- As we understand it, the need to define blinking and flashing as distinct from each other in the context of the WCAG SC is whether or not the blinking/flashing is likely to cause seizures, versus just being distracting. You currently have this as part of the flash definition; how about adding that to the blink definition. For example, "blink - switch back and forth between two visual states in a way that is not likely to cause seizures"

- For the blink definition, we suggest deleting "in a way that is meant to draw attention" because the authors intentions cannot be determined by an outside party.

- Minor: The word used in the SC is "blinking" but the word in the glossary is "blink".

- The word "flash" is still not linked to its definition in the text of 2.3.1 and 2.3.2, and is not linked anywhere in the main part of the guidelines. Is this an error or is there a reason?

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Comment 23: Please clarify [SC 3.1.4]
http://lists.w3.org/Archives/Public/w3c-wai-eo/2007OctDec/0180.html

EOWG Comment:
EOWG still finds this SC unnecessarily difficult to understand; the definition adds confusion and complication, and does not clarify the SC.
EOWG strongly suggests simplifying SC 3.1.4 to: "The expanded form or meaning of abbreviations is available." or "The expanded form or meaning of abbreviations is available to users."

WCAG Reply: We have revised SC 3.1.4 to read as follows:
3.1.4 Abbreviations: A mechanism for identifying the expanded form or meaning of abbreviations is available. (Level AAA)

EOWG reply, Jan 2008: Accept, and request that WCAG WG considers further simplifying the wording in related SC. Note that while this is not a substantive issue, it is a significant issue in simplifying WCAG and limiting criticisms that it is unnecessarily complex.

We looked at all the SC with "A mechanism is available" type phrasing and wondered if any could be simplified, for example,
- Take it out of SC 3.1.4 altogether, so it's: "The expanded form or meaning of abbreviations is available."
- In 3.3.4 instead of "A mechanism is available for reviewing, confirming, and correcting information before finalizing the submission." more simply and directly: "Users can review, confirm, and correct information..."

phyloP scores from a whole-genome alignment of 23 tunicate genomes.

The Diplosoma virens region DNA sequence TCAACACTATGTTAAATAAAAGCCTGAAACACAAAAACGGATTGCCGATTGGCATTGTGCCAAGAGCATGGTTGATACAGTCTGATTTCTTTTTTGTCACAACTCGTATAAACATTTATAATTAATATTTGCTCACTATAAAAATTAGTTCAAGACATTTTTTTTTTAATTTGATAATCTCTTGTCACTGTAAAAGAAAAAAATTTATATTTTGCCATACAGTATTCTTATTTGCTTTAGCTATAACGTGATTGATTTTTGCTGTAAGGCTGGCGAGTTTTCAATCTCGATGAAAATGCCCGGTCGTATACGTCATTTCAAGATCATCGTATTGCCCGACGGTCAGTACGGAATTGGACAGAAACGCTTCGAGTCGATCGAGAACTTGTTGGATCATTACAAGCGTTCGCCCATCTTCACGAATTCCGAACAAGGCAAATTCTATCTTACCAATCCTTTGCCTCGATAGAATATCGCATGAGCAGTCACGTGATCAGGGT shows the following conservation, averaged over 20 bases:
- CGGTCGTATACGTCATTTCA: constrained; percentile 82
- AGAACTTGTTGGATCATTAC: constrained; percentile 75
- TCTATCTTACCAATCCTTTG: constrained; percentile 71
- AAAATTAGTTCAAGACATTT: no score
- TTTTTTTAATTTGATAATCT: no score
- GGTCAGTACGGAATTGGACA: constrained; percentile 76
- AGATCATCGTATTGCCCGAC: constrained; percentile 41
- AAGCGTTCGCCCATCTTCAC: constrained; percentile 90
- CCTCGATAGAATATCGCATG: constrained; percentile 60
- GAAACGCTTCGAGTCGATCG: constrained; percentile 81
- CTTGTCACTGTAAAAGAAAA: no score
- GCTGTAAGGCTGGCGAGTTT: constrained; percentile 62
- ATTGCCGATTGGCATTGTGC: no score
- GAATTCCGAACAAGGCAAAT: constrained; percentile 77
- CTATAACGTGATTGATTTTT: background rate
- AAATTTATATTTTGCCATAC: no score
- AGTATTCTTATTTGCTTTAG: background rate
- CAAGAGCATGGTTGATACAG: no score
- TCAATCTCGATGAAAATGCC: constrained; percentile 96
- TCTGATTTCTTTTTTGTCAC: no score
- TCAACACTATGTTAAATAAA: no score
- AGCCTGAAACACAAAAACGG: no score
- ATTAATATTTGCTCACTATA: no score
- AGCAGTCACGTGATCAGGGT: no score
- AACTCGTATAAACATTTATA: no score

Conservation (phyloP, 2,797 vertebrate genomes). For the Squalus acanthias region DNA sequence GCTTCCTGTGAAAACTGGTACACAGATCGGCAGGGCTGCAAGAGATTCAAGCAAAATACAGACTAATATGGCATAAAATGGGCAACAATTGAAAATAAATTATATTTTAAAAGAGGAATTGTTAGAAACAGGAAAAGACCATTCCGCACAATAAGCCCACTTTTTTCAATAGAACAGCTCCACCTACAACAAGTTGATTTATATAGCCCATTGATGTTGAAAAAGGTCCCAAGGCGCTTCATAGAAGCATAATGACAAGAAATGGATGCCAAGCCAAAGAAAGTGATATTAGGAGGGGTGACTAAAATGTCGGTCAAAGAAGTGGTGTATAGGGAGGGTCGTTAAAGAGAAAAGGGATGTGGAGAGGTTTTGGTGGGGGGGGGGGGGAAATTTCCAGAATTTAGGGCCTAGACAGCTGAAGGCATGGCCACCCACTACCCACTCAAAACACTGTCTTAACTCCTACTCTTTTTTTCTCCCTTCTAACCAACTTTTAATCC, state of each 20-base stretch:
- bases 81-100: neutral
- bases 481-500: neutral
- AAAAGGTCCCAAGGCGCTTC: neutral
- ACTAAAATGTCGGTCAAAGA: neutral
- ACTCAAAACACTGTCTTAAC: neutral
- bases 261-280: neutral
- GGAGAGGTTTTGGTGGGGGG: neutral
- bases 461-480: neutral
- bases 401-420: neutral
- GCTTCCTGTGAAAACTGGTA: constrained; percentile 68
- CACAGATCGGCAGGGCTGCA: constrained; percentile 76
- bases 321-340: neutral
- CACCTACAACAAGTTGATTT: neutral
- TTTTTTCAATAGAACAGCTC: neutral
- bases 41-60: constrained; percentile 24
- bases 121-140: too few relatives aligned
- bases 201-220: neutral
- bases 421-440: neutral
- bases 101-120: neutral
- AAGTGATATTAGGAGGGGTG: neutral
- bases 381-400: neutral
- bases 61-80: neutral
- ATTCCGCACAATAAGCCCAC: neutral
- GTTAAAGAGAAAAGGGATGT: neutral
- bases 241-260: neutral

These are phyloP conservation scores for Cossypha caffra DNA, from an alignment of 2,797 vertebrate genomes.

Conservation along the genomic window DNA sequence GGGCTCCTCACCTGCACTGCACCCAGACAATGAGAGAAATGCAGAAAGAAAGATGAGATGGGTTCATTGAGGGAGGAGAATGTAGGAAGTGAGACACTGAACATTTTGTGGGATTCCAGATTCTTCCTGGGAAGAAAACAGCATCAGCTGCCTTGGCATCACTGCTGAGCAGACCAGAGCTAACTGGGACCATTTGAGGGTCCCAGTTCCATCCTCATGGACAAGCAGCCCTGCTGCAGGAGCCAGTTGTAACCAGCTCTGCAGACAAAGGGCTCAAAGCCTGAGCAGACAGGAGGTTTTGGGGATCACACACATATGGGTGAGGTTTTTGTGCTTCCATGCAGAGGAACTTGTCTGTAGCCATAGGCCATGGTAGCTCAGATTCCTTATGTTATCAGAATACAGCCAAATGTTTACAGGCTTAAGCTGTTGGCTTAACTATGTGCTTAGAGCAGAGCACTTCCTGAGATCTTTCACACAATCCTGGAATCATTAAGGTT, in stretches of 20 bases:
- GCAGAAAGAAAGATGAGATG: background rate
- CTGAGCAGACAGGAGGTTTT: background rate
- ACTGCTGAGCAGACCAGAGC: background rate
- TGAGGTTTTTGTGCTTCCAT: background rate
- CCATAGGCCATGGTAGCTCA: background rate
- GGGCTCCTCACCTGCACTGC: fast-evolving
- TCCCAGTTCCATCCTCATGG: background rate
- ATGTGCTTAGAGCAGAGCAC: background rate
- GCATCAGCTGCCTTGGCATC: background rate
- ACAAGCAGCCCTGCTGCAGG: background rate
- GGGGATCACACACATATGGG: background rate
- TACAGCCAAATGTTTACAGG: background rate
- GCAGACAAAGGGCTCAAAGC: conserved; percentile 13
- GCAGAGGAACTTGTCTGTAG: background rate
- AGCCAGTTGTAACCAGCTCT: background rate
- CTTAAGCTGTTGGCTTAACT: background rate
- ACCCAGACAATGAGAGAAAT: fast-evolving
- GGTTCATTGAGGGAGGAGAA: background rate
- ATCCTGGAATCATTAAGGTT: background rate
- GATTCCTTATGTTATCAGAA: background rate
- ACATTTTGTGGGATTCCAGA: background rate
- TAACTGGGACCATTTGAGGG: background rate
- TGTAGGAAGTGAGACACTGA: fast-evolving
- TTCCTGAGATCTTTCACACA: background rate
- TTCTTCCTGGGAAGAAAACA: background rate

Here are the others:
1.4.2 Audio Control: If any audio on a Web page plays automatically for more than 3 seconds, either a mechanism is available to pause or stop the audio, or a mechanism is available to control audio volume which can be set to be a different level from the system volume level.
1.4.8 Visual Presentation: For the visual presentation of blocks of text, a mechanism is available to achieve the following: ...
2.4.1 Bypass Blocks: A mechanism is available to bypass blocks of content that are repeated on multiple Web pages.
2.4.9 Link Purpose (Link Only): A mechanism is available to allow the purpose of each link to be identified from link text alone, except where the purpose of the link would be ambiguous to users in general.
3.1.3 Unusual Words: A mechanism is available for identifying specific definitions of words or phrases used in an unusual or restricted way, including idioms and jargon.
3.1.4 Abbreviations: A mechanism for identifying the expanded form or meaning of abbreviations is available.
3.1.6 Pronunciation: A mechanism is available for identifying specific pronunciation of words where meaning is ambiguous without knowing the pronunciation.
3.2.5 Change on Request: Changes of context are initiated only by user request or a mechanism is available to turn off such changes.
3.3.4 Error Prevention (Legal, Financial, Data)...A mechanism is available for reviewing, confirming, and correcting information before finalizing the submission.